"We are really delighted with the measures for sustainable transport. The 2:1 ratio towards active and public transport; new public transport infrastructure and a €360m commitment to active travel (walking and cycling) will transform our roads and streets into zero carbon and people-friendly spaces."

On banning new fossil fuel projects, according to Ms Kate Ruddock, Deputy Director for Friends of the Earth:

“Ireland is setting out its stall to become a world leader in the global struggle to phase out fossil fuels. First we banned fracking and divested our sovereign wealth fund, now we have commitments to end support for LNG infrastructure, no importation of fracked gas and an end to licences for offshore oil and gas drilling.” 

On retrofitting, energy efficiency and the shift to renewables, the Coalition welcomed the delivery of a National Retrofitting Plan including the establishment of a new national retrofitting delivery body, upskilling measures, and low-cost finance measures to make it easier for homeowners to pay for retrofitting. The full implementation of these measures will be essential to ensure that the proposed commitment to retrofit 500,000 homes to a B2 energy rating can be achieved. Ms. Ruddock added,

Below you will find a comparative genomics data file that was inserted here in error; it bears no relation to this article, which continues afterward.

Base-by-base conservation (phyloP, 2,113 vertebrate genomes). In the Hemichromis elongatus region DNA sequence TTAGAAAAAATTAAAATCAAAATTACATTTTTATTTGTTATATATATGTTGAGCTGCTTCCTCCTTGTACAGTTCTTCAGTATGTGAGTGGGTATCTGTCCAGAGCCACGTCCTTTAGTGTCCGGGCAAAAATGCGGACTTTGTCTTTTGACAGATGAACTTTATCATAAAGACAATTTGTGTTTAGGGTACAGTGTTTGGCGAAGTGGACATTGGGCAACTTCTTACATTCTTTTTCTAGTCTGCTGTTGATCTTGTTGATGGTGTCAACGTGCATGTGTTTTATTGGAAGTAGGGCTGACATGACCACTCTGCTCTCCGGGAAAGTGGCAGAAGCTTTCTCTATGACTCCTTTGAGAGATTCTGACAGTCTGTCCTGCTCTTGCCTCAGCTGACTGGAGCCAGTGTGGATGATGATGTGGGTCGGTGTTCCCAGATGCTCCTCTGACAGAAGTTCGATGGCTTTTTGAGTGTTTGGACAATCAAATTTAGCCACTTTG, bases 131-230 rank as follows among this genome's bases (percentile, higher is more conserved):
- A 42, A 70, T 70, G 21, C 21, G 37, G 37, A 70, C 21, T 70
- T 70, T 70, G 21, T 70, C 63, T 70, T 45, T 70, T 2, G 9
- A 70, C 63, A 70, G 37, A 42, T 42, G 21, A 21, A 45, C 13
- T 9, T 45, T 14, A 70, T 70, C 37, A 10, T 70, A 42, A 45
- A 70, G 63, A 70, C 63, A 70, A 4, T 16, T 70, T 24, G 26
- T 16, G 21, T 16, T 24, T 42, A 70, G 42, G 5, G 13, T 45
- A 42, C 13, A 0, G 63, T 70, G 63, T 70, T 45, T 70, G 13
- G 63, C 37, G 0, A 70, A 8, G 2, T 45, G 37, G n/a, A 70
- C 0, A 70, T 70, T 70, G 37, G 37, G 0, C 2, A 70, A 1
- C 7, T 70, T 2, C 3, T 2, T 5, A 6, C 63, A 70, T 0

“The Programme includes ambitious proposals to decarbonise our own energy demand with a significant increase in offshore wind, rooftop solar, and the ambitious retrofit plans to retrofit 500,000 homes through a new national retrofit body. This is a very positive plan for Ireland.”

On agriculture and emissions